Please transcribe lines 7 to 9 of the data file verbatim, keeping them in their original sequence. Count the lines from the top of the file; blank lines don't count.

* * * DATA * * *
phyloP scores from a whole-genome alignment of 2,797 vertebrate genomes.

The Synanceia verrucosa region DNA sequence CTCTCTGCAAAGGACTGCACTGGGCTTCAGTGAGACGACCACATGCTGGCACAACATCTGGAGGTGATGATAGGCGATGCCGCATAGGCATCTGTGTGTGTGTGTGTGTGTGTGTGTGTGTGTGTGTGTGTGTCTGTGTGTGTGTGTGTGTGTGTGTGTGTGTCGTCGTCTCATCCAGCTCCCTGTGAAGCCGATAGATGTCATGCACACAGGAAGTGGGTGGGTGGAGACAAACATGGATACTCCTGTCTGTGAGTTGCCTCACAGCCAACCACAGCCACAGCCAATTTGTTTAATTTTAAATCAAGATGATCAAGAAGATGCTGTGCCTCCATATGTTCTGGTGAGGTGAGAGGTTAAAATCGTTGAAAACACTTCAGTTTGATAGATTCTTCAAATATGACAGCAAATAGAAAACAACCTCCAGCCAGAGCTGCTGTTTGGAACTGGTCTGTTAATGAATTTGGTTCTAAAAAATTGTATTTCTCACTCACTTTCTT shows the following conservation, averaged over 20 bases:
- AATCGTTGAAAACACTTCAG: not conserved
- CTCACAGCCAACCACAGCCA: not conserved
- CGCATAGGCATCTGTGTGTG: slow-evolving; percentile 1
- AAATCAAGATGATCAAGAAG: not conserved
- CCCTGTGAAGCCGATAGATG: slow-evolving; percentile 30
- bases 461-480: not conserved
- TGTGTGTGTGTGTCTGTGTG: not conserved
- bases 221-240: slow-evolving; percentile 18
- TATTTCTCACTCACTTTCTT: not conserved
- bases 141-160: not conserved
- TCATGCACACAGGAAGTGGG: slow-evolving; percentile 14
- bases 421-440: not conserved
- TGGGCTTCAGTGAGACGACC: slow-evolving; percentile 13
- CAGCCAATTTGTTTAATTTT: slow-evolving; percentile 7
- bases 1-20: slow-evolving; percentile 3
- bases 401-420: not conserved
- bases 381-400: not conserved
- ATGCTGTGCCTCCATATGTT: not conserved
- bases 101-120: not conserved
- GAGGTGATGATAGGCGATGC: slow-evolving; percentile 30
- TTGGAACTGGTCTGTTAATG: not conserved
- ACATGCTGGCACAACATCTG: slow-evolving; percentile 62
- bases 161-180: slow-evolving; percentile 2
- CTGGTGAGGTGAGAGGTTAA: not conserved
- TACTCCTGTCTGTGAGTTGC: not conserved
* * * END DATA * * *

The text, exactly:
- CCCTGTGAAGCCGATAGATG: slow-evolving; percentile 30
- bases 461-480: not conserved
- TGTGTGTGTGTGTCTGTGTG: not conserved